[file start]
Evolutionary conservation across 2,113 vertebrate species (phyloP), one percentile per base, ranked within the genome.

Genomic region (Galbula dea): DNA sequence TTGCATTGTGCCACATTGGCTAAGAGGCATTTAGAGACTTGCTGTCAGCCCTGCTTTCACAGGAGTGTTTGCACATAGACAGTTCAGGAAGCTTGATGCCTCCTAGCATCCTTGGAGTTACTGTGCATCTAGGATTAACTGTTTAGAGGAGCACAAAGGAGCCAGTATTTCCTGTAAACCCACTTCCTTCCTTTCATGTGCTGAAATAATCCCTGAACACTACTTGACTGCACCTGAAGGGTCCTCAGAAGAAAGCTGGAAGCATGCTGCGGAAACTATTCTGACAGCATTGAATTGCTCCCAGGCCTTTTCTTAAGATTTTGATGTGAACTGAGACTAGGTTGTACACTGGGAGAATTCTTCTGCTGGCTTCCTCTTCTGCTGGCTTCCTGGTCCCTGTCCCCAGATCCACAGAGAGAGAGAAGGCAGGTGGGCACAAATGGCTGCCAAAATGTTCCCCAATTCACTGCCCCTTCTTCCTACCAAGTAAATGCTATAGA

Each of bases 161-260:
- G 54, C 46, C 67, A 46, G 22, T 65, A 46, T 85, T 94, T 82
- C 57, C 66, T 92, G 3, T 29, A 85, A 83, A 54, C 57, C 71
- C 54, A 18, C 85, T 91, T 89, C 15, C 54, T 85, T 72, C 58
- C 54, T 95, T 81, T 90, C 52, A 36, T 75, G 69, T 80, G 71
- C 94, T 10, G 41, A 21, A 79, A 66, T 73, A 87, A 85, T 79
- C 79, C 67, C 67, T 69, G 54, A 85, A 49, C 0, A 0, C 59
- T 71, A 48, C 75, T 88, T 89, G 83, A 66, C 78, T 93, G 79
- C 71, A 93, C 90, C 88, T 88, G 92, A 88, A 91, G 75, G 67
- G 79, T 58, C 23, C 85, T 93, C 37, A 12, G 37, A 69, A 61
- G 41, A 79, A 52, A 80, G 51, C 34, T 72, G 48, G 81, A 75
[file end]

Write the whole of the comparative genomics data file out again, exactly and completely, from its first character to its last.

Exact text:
Evolutionary conservation across 2,113 vertebrate species (phyloP), one percentile per base, ranked within the genome.

Genomic region (Galbula dea): DNA sequence TTGCATTGTGCCACATTGGCTAAGAGGCATTTAGAGACTTGCTGTCAGCCCTGCTTTCACAGGAGTGTTTGCACATAGACAGTTCAGGAAGCTTGATGCCTCCTAGCATCCTTGGAGTTACTGTGCATCTAGGATTAACTGTTTAGAGGAGCACAAAGGAGCCAGTATTTCCTGTAAACCCACTTCCTTCCTTTCATGTGCTGAAATAATCCCTGAACACTACTTGACTGCACCTGAAGGGTCCTCAGAAGAAAGCTGGAAGCATGCTGCGGAAACTATTCTGACAGCATTGAATTGCTCCCAGGCCTTTTCTTAAGATTTTGATGTGAACTGAGACTAGGTTGTACACTGGGAGAATTCTTCTGCTGGCTTCCTCTTCTGCTGGCTTCCTGGTCCCTGTCCCCAGATCCACAGAGAGAGAGAAGGCAGGTGGGCACAAATGGCTGCCAAAATGTTCCCCAATTCACTGCCCCTTCTTCCTACCAAGTAAATGCTATAGA

Each of bases 161-260:
- G 54, C 46, C 67, A 46, G 22, T 65, A 46, T 85, T 94, T 82
- C 57, C 66, T 92, G 3, T 29, A 85, A 83, A 54, C 57, C 71
- C 54, A 18, C 85, T 91, T 89, C 15, C 54, T 85, T 72, C 58
- C 54, T 95, T 81, T 90, C 52, A 36, T 75, G 69, T 80, G 71
- C 94, T 10, G 41, A 21, A 79, A 66, T 73, A 87, A 85, T 79
- C 79, C 67, C 67, T 69, G 54, A 85, A 49, C 0, A 0, C 59
- T 71, A 48, C 75, T 88, T 89, G 83, A 66, C 78, T 93, G 79
- C 71, A 93, C 90, C 88, T 88, G 92, A 88, A 91, G 75, G 67
- G 79, T 58, C 23, C 85, T 93, C 37, A 12, G 37, A 69, A 61
- G 41, A 79, A 52, A 80, G 51, C 34, T 72, G 48, G 81, A 75